And now I struggle to remember why I was afraid. The sense of public exposure? Fellow-commuters’ pinstriped elbows and noisy music? Eating my season ticket in a moment of stress? In fact I suspect it was chiefly timetable fear: the anxiety of being bound by public transport, of living under the rule of Greater Anglia. The soggy dread of missing the school bus.
Yet here I am: sitting with my feet up (shoes off, of course) in a moving picture of fenland greys and greens. I have a table and a double seat all to myself. I can read, doze, watch for wildlife. Some mornings there are attention-seeking, tiger-striped sunrises; on other days the black groundrow of the trees has a gentler, dove-coloured backcloth. Branches are ornamented with cutouts of sleeping birds. Occasionally I astonish myself and do some work, in my special train notebook – but that’s a bonus, not a base-line.
Working to a timetable, bowing to someone else’s routine, is surprisingly pleasant: it relieves you of having to make timekeeping decisions yourself. It reminds me of the time I got stuck in the Tower lift at the UL. Lifts have always scared me, and being caught in a broken-down one was a favourite nightmare – so the first few minutes were spent warding off a panic attack and wondering when the emergency system would stop talking at me in a repetitive metallic voice and finally connect me with a human. After that, though, I felt a totally unexpected sensation of peace. I sat cross-legged on the lift floor, trying to remember all the verses of The Lady of Shalott, and occasionally being cheered by colleagues shouting reassurance and updates down the lift shaft. I felt vacant, relieved of all responsibilities. Nobody could blame me for not doing something, because there was literally nothing I could do: I was outside time, poised between floors, all agency suspended. And it felt wonderful.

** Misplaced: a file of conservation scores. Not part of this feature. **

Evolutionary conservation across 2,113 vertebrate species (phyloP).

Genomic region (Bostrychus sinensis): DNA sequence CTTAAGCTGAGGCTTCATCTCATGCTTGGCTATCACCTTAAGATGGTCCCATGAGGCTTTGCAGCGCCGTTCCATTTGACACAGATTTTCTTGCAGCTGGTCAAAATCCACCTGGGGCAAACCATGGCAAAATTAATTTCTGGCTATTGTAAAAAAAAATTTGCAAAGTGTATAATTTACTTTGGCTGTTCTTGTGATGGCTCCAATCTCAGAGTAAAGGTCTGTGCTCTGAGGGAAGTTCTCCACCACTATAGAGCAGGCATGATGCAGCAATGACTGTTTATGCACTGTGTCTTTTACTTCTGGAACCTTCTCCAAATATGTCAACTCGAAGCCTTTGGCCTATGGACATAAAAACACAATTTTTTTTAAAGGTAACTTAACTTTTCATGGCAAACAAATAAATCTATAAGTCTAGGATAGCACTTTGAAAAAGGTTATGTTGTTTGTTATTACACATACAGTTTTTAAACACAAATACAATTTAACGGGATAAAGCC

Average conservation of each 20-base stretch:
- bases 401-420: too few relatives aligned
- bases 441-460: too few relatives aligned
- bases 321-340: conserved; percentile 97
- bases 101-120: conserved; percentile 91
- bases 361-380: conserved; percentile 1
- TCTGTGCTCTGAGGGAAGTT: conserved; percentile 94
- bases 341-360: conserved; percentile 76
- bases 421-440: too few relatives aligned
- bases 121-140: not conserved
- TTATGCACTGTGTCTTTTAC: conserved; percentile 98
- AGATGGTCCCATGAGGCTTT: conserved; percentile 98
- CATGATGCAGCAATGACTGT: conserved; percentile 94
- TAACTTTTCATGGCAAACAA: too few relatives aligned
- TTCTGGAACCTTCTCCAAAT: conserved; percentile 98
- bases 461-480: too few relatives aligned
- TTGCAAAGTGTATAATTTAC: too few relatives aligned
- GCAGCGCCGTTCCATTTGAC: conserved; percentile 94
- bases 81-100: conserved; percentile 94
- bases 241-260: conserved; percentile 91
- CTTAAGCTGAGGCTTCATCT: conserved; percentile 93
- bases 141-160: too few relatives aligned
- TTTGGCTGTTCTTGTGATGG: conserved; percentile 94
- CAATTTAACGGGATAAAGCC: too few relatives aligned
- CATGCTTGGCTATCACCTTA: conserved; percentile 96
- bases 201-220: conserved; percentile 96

Commuting, for me, brings the same sensations: a feeling of being still while the world outside moves; the space regained in the joints that comes when you stand up after a yoga session. Nothing is expected; it’s the fallow season. Which is precisely what’s needed in order to be productive.
Things I have learned from my commute:
Getting up at 6 a.m. is nothing that espresso can’t fix.
Every Fen dawn is beautiful, even the misty ones. (Maybe especially the misty ones.).
And no-one ever gets on or off at Spooner Row.
Image: 'Fen sunrise' by meg_nicol, flickr.com, CC BY-NC-ND 2.0